Many applications can benefit by storing data in half precision, and processing it in 32-bit (single) precision. At GTC 2015 in March, NVIDIA CEO Jen-Hsun Huang announced that future Pascal architecture GPUs will include full support for such “mixed precision” computation, with FP16 (half) computation at higher throughput than FP32 (single) or FP64 (double) .

With CUDA 7.5, applications can benefit by storing up to 2x larger models in GPU memory. Applications that are bottlenecked by memory bandwidth may get up to 2x speedup. And applications on Tegra X1 GPUs bottlenecked by FP32 computation may benefit from 2x faster computation on half2 data.

CUDA 7.5 provides 3 main FP16 features:

  1. A new header, cuda_fp16.h defines the half and half2 datatypes and __half2float() and __float2half() functions for conversion to and from FP32 types, respectively.
  2. A new `cublasSgemmEx()“ routine performs mixed-precision matrix-matrix multiplications using FP16 data (among other formats) as inputs, while still executing all computation in full 32-bit precision. This allows multiplication of 2x larger matrices on the GPU.
  3. For current users of Drive PX with Tegra X1 GPUs (and on future GPUs such as Pascal), cuda_fp16.h also defines intrinsics for 16-bit computation and comparison. cuBLAS also includes cublasHgemm() (half-precision computation matrix-matrix multiply) routine for these GPUs.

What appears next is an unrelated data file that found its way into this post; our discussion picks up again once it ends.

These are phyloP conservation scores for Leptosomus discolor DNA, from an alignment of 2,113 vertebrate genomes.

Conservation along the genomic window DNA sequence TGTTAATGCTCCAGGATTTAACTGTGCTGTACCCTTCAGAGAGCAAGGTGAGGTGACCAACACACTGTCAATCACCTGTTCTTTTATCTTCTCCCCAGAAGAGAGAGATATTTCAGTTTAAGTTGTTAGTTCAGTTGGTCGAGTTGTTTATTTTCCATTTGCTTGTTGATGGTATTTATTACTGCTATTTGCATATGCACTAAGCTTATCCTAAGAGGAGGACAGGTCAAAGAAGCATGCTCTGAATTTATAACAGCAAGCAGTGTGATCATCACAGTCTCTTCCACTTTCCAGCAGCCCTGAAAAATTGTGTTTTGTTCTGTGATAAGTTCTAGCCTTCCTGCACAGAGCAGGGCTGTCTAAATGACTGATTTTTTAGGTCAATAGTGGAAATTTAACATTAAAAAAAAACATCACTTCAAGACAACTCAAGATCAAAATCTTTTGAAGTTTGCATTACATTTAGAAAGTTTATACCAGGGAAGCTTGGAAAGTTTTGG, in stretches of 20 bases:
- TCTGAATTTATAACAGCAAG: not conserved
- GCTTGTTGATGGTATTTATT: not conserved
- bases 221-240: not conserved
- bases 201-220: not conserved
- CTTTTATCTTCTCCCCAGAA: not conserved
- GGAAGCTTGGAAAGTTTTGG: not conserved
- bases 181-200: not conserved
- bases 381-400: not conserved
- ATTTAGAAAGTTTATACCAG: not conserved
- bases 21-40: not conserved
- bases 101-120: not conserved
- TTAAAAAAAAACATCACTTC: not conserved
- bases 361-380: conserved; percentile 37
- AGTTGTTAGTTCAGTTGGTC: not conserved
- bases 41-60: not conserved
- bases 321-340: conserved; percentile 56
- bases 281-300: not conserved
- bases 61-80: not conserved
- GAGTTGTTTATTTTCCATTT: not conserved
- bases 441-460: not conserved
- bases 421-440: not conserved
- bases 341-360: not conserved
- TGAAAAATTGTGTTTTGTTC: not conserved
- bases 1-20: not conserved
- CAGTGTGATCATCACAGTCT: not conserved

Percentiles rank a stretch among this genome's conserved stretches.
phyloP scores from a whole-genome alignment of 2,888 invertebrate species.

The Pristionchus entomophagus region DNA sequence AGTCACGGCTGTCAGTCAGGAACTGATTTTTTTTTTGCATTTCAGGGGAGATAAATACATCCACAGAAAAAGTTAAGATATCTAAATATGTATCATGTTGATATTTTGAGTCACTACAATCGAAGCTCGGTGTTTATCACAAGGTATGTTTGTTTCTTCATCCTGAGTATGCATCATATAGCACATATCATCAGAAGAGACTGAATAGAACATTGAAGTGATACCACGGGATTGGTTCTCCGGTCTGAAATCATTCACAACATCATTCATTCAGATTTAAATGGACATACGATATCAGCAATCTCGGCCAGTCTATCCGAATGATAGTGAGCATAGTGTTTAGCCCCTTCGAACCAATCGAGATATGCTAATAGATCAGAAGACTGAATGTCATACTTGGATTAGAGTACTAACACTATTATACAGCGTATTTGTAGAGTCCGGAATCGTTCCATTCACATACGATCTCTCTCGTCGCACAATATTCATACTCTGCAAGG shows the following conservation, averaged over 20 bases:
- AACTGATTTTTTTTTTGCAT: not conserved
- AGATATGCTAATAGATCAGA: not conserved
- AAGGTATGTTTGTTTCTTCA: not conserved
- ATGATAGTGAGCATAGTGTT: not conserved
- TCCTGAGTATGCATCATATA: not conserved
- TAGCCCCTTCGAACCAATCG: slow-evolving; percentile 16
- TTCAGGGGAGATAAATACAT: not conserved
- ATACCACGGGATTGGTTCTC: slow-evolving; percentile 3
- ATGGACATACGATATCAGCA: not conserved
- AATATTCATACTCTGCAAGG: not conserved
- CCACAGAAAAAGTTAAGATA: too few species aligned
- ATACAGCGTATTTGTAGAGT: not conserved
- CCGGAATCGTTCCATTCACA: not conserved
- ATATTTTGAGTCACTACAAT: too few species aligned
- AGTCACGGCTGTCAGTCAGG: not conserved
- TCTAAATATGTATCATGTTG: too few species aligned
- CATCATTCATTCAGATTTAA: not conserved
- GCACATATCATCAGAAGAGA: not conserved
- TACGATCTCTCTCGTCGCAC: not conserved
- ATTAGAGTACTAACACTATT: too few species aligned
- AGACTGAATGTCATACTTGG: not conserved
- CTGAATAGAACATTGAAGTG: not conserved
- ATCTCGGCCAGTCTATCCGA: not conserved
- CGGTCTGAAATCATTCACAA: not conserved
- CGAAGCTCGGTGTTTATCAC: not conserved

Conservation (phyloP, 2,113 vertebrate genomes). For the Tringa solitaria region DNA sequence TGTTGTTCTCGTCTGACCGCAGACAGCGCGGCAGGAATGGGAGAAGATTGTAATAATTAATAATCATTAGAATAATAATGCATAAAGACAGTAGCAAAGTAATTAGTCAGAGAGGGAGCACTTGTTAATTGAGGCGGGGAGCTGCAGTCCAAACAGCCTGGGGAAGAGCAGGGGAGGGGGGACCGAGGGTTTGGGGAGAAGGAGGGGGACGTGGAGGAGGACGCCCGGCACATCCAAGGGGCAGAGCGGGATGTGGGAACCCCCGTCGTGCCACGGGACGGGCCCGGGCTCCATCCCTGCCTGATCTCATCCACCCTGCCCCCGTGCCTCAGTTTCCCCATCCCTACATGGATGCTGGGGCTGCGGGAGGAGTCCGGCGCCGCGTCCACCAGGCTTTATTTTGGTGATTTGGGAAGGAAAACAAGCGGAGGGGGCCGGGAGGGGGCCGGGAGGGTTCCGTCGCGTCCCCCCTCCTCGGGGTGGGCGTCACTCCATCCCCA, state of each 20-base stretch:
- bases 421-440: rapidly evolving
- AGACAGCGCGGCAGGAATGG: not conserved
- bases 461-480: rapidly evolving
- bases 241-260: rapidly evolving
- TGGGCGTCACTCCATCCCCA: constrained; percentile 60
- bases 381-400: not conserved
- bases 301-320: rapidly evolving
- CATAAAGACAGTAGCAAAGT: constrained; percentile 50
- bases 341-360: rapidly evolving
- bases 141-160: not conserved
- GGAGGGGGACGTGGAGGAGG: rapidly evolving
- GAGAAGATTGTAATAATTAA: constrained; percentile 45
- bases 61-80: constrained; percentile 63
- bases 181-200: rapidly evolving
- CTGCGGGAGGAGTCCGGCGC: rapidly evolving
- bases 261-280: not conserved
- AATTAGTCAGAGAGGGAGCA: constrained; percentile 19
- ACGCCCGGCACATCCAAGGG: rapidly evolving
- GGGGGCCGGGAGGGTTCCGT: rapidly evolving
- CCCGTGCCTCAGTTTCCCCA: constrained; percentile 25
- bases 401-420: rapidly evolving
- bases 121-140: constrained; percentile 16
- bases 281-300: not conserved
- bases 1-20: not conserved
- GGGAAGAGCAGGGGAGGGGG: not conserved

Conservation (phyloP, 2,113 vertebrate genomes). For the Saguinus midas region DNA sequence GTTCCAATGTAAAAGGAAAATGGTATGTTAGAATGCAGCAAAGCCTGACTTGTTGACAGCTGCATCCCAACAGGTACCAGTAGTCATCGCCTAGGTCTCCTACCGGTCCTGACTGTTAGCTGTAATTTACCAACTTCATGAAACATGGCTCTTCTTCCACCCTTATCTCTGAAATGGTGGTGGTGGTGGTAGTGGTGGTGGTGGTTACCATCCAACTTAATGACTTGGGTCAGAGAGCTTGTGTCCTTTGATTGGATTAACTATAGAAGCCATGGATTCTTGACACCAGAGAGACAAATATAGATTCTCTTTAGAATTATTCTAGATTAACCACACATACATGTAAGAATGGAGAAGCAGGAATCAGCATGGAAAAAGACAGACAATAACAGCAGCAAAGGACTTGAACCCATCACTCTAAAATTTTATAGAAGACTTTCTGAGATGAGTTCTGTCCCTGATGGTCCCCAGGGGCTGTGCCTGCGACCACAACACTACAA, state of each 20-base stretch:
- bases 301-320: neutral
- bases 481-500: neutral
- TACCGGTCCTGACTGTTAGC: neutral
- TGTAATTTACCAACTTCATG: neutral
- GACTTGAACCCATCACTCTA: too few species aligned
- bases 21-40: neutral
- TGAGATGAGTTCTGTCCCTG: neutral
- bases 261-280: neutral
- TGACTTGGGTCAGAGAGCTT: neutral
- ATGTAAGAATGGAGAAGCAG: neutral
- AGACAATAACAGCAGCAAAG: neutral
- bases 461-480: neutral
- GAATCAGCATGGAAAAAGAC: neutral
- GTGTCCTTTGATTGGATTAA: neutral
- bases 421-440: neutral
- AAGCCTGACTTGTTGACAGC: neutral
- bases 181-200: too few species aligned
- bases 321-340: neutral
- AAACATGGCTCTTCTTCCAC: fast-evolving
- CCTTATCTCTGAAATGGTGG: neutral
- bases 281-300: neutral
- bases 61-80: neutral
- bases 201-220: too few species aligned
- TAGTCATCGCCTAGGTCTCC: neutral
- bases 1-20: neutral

NVIDIA GPUs implement the IEEE 754 floating point standard (2008), which defines half-precision numbers as follows (see Figure 1).

  • Sign: 1 bit
  • Exponent width: 5 bits
  • Significand precision: 11 bits (10 explicitly stored)

The range of half-precision numbers is approximately 5.96 \times 10^{-8} \ldots 6.55 \times 10^4. half2 structures store two half values in the space of a single 32-bit word, as the bottom of Figure 1 shows.

Figure 1: 16-bit half-precision data formats. Top: single `half` value. Bottom: `half2` vector representation.
Figure 1: 16-bit half-precision data formats. Top: single `half` value. Bottom: `half2` vector representation.

New cuSPARSE Routines Accelerate Natural Language Processing.

The cuSPARSE library now supports the cusparse{S,D,C,Z}gemvi() routine, which multiplies a dense matrix by a sparse vector, using the following equation.

\mathbf{y} = \alpha op(\mathbf{A}) \mathbf{x} + \beta \mathbf{y},

where \mathbf{A} is a dense matrix, \mathbf{x} is a sparse input vector, \mathbf{y} is a dense output vector, and op() is either a no-op, transpose, or conjugate transpose. For example:

\left[ \begin{array}{c} \mathbf{y}_1 \\ \mathbf{y}_2 \\ \mathbf{y}_3 \end{array} \right] = \alpha \left[ \begin{array}{ccccc} \mathbf{A}_{11} & \mathbf{A}_{12} & \mathbf{A}_{13} & \mathbf{A}_{14} & \mathbf{A}_{15} \\ \mathbf{A}_{21} & \mathbf{A}_{22} & \mathbf{A}_{23} & \mathbf{A}_{24} & \mathbf{A}_{25} \\ \mathbf{A}_{31} & \mathbf{A}_{32} & \mathbf{A}_{33} & \mathbf{A}_{34} & \mathbf{A}_{35} \end{array} \right] \left[ \begin{array}{c} - \\ 2 \\ - \\ - \\ 1 \end{array} \right] + \beta \left[ \begin{array}{c} \mathbf{y}_1 \\ \mathbf{y}_2 \\ \mathbf{y}_3 \end{array} \right]

This type of computation is useful in machine learning and natural language processing applications. Suppose I’m processing English language documents, so I start with a dictionary, which assigns a unique index to every word in the English language. If the dictionary has N entries, then any document can be represented with a Bag of Words (BoW): an N-dimensional vector in which each entry is the number of occurences of the corresponding dictionary word in the document.